The Big Squeeze: The Corset as Art at 10 Times Square



Ana Kuzmanić, USA/Serbia | Photo Courtesy Lookingglass Theatre, Chicago; Anita Yavich, Hongkong/USA Antoaneta Tica, Romania Autumn Adamme, DARK GARDEN, USA | Portrait of Rav Huy by Nicole Simone Barbara Pesendorfer, ROYAL BLACK COUTURE, Austria Chie Ono, Japan | “Blood Red” Photo by Keiji Okubo Dragana Vučetić, Serbia | Photo by Sonja Marunić Hillary Specht, PERIOD CORSETS, USA | Photo by Raoul Campoverde Joni Steinmann, Switzerland | Photo by Sanne van Bergenhenegouwen Katarzyna Konieczka, Poland | Crash Corset Collection photo by Maciej Boryna Lauren Millar, New Zealand | “Angle” Photo by Hayley Theyers Lian Zhu, China | Yunnan Ethnic Fashion Series Matija Cop, UK/Croatia | “Object 12-1, Type 1” Photo by Zvonimir Ferina Mio Guberinić, USA | “NYX_I” Photo by Jose Espaillat Mr. Pearl, UK/France | “Dita Von Teese in Lace Corset” Photo by Albert Sanchez Nika Danielska, Poland | photo by Kate Strucka Olivera Gajić, Serbia/USA | Leather Sculpture “Broken Woman” Paloma Soledad and Rob Kramer, MYTHAUS, USA Rita Geerts, Belgium | The Smallest/Most Precious Corset

The Big Squeeze celebrates both costume designers and makers as well as the re-opening of Broadway after being closed for so long due to COVID. Presented in the 10 Times Square lobby gallery, the exhibition features wearable art, photography, and a visual photo loop with work from a number of creative artisans from 13 different countries.

Lian Zhu, China | Yunnan Ethnic Fashion Series

The corsets exhibited are not meant to constrain but to complement the wearer as an artistic expression or political statement meant to be seen. They highlight the artistry of the undervalued costume makers of the world. The costume makers create their art not only with textiles but with new hi-tech materials, and they incorporate all manner of found objects in a variety of creative sculptural ways. These artists design three-dimensionally, often letting the collected objects inspire the creation while they maintain a malleable connection to the chosen subject or theme. They are striking for their ingenuity and often favor repurposing materials made for very different circumstances. For example, Mio Guberinic’s Neon Orange is created from objects found in a hardware store, and Antoaneta Tica’s Splash is made entirely from recycled plastic bottles.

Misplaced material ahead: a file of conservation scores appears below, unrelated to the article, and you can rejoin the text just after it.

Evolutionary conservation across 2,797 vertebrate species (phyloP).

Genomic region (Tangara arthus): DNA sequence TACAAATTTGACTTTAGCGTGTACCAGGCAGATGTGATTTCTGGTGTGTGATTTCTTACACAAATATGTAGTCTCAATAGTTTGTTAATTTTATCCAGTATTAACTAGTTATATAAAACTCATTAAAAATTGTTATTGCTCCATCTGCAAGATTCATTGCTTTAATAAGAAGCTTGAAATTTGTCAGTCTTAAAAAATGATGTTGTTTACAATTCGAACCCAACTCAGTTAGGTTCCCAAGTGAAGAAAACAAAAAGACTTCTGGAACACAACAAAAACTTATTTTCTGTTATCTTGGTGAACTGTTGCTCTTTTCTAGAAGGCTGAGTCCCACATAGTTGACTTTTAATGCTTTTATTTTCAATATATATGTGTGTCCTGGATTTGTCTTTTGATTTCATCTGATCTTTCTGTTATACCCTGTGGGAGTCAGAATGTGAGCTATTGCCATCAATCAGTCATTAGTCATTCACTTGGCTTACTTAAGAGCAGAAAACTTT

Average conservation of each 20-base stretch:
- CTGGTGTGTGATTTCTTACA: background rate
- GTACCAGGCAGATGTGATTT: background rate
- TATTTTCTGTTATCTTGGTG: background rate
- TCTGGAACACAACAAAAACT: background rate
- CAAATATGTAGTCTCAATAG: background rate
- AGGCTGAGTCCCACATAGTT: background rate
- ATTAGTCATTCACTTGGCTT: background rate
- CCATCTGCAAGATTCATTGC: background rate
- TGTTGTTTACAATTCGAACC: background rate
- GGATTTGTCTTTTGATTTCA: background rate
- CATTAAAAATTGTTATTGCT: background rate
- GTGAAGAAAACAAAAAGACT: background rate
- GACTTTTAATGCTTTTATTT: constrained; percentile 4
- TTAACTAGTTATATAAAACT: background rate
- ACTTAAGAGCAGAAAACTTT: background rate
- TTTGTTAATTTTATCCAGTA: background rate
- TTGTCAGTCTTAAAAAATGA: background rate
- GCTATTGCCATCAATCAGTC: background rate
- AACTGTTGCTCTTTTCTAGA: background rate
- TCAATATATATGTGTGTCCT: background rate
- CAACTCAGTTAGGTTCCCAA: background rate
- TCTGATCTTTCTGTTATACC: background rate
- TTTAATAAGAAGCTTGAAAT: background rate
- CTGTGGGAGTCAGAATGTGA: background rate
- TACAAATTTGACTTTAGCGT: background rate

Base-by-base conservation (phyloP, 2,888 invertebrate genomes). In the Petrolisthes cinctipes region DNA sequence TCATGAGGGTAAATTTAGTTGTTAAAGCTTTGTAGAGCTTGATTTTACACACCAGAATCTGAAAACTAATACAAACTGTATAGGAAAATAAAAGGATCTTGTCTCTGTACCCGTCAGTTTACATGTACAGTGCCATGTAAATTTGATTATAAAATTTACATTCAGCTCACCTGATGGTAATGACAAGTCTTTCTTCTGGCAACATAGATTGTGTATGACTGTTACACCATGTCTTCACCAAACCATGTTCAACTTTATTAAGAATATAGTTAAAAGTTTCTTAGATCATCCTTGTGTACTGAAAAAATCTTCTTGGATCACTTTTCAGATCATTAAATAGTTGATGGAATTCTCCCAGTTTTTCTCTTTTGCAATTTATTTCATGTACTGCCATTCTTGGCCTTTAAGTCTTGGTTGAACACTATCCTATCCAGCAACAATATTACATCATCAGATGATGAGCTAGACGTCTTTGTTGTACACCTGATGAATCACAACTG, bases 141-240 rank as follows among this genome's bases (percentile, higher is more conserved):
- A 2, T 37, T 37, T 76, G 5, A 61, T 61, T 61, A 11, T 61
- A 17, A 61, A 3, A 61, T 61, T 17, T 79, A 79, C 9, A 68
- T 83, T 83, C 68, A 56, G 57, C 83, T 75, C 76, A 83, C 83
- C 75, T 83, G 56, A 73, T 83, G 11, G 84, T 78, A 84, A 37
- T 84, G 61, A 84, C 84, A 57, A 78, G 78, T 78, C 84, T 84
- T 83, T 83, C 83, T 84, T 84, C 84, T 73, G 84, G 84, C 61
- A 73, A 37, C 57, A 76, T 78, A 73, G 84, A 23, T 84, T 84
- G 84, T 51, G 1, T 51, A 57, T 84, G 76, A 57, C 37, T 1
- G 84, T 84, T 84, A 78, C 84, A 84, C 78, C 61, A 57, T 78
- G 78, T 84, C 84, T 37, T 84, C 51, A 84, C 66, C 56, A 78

Different items were intentionally linked in order to provoke discussion. In the elevator alcove is a red and black leather corset made by Dark Garden Corsetry for Cathie Jung and Nika Danielska’s Exoskeleton Bra. These are displayed along with two male corsets and Chie Ono’s Blood Red. The two male corsets seem hardly more than cummerbunds, but Cathie Jung has reshaped herself through years of tight-lacing to hold the current record for the smallest waist at 15 inches. In contrast, Nika Danielska’s Exoskeleton Bra provides an armored protection for the fragile body. It references the warrior woman, exuding feminine power and strength, but it is also an uncomfortable bra with underwires taking over, caging and constraining the breasts while rendering them dangerous to touch. Chie Ono’s performance art piece turns a glamorous ensemble into Blood Red.

Mio Guberinić, USA | “NYX_I” Photo by Jose Espaillat

Dragana Vucetic’s Clear Vinyl Orthopedic Corset can be compared to the nude leather torso titled Broken Woman, by Olivera Gajic. The vinyl, seemingly without structure, actually pushes the shoulders back and strengthens the backbone with multiple spines, referencing her superpower. Conversely, the leather Broken Woman is totally unstructured, with nothing holding it together emotionally, figuratively or mentally. This is a tribute to the current woman broken from abuse, but she is being stitched back together to survive another day. Katarzyna Konieczka’s corsets give a nod to the bionic woman in the Crash Collection photos but, in different instances, show the torturous use of medical appliances to gain bodily perfection.

Acknowledgement goes to the A. A. Bakhrushin Theatre Museum in Moscow who, in 2019, hosted an exhibition titled, Innovative Costume of the 21st Century focusing on young designers from 47 countries and gave copyright permission for ZAZ10TS to show seven of those designers’ images first discovered by Artistic Director Igor Roussanoff and Head Curator Susan Tsu.

Lauren Millar, New Zealand | “Angle” Photo by Hayley Theyers

Thanks also to the Southern Utah Museum of Art (SUMA) director Jessica Kinsey for sharing items from The Corset as Art, curated by Laura Crow. That exhibition was commissioned by Frank Mack, Producer of the Utah Shakespeare Festival as an enhancement for their production of Intimate Apparel. The exhibition followed the evolution of corsets through the 19th century and onto tight lacing, burlesque, and fashion into a contemporary art form. The Big Squeeze acknowledges those conceptual artists, craft artisans, and ingenious designers who have taken corsetry to another level.

The Big Squeeze complete list of Artists can be found Here.

The Big Squeeze: The Corset as Art will be on view to November 28, 2021 at 10 Times Square.

While you’re there, step around the corner to view several exhibits, indoors and out, presented by Garment District Alliance, including Hacer: Transformation; the enormous Inside Out: NY Together; and the new exhibition in the Kaufman Building, by local artist, Joanne Handler.